The downside is that passphrases are less commonly used and, therefore, unfamiliar. This may cause anxiety for users who are already worried about online security.

Whether it’s the no password sign-in pattern or passphrases, we should only move away from convention once we’ve conducted thorough and diverse user research. You don’t want to exchange one set of problems for another unknowingly.

Field Styling

The way you style your form components will, at least in part, be determined by your product or company’s brand. Still, label position and focus styles are important considerations.

Label Position

Matteo Penzo’s eye-tracking tests showed that positioning the label above (as opposed to beside) the form control works best.

“Placing a label right over its input field permitted users to capture both elements with a single eye movement.”

But there are other reasons to put the label above the field. On small viewports there’s no room beside the control. And on large viewports, zooming in increases the chance of the text disappearing off screen.

Also, some labels contain a lot of text, which causes it to wrap onto multiple lines, which would disrupt the visual rhythm if placed next to the control.

While you should aim to keep labels terse, it’s not always possible. Using a pattern that accommodates varying content — by positioning labels above the control — is a good strategy.

Look, Size, and Space

Form fields should look like form fields. But what does that mean exactly?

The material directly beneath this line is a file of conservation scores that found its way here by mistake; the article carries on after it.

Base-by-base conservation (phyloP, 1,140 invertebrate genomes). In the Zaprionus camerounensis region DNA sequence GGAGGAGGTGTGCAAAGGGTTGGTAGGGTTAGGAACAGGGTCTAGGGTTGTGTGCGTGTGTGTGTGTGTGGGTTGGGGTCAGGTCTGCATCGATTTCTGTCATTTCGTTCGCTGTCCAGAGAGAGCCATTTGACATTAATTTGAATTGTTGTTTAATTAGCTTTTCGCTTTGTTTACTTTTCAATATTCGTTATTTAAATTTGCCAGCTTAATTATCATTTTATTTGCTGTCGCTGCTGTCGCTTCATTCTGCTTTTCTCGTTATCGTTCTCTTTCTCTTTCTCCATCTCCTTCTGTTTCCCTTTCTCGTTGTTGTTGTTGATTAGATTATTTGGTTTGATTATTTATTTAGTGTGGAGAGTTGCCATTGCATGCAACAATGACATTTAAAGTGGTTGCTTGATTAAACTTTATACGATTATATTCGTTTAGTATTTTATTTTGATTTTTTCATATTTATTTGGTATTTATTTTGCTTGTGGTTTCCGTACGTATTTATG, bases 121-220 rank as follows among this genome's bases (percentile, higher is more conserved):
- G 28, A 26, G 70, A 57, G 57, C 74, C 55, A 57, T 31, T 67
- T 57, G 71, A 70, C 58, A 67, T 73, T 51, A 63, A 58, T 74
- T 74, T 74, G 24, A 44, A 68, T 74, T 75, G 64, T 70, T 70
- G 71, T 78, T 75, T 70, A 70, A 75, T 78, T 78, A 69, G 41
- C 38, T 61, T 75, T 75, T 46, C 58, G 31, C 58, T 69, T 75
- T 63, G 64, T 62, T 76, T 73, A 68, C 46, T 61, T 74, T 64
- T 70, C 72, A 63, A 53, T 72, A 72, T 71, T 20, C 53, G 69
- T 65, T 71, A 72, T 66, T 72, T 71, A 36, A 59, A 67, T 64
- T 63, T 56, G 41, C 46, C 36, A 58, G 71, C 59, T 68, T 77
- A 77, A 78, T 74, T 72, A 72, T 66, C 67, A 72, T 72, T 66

It means that a text box should look like a text box. Empty boxes signify “fill me in” by virtue of being empty, like a coloring-in book. This happens to be part of the reason placeholders are unhelpful. They remove the perceived affordance an empty text box would otherwise provide.

This also means that the empty space should be boxed in (bordered). Removing the border, or having only a bottom border, for example, removes the perceived affordances. A bottom border might at first appear to be a separator. Even if you know you have to fill something in, does the value go above the line or below it?

Spatially, the label should be closest to its form control, not the previous field’s control. Things that appear close together suggest they belong together. Having equal spacing might improve aesthetics, but it would be at the cost of usability.

Finally, the label and the text box itself should be large enough to read and tap. This probably means a font size of at least 16 pixels, and ideally an overall tap target of at least 44px.

Focus Styles

Focus styles are a simpler prospect. By default, browsers put an outline around the element in focus so users, especially those who use a keyboard, know where they are. The problem with the default styling is that it is often faint and hard to see, and somewhat ugly.

While this is the case, don’t be tempted to remove it, because doing so will diminish the user experience greatly for those traversing the screen by keyboard. We can override the default styling to make it clearer and more aesthetically pleasing.

input:focus {
  outline: 4px solid #ffbf47;

The Email Field

Despite its simple appearance there are some important details that have gone into the field’s construction which affect the experience.

The email field.
The email field.

As noted earlier, some fields have a hint in addition to the label, which is why the label is inside a child span. The field-label class lets us style it through CSS.

<div class="field">
  <label for="email">
  <span class="field-label">Email address</span>
  <input type="email" id="email" name="email">

The label itself is “Email address” and uses sentence case. In “Making a case for letter case,” John Saito explains that sentence case (as opposed to title case) is generally easier to read, friendlier, and makes it easier to spot nouns. Whether you heed this advice is up to you, but whatever style you choose, be sure to use it consistently.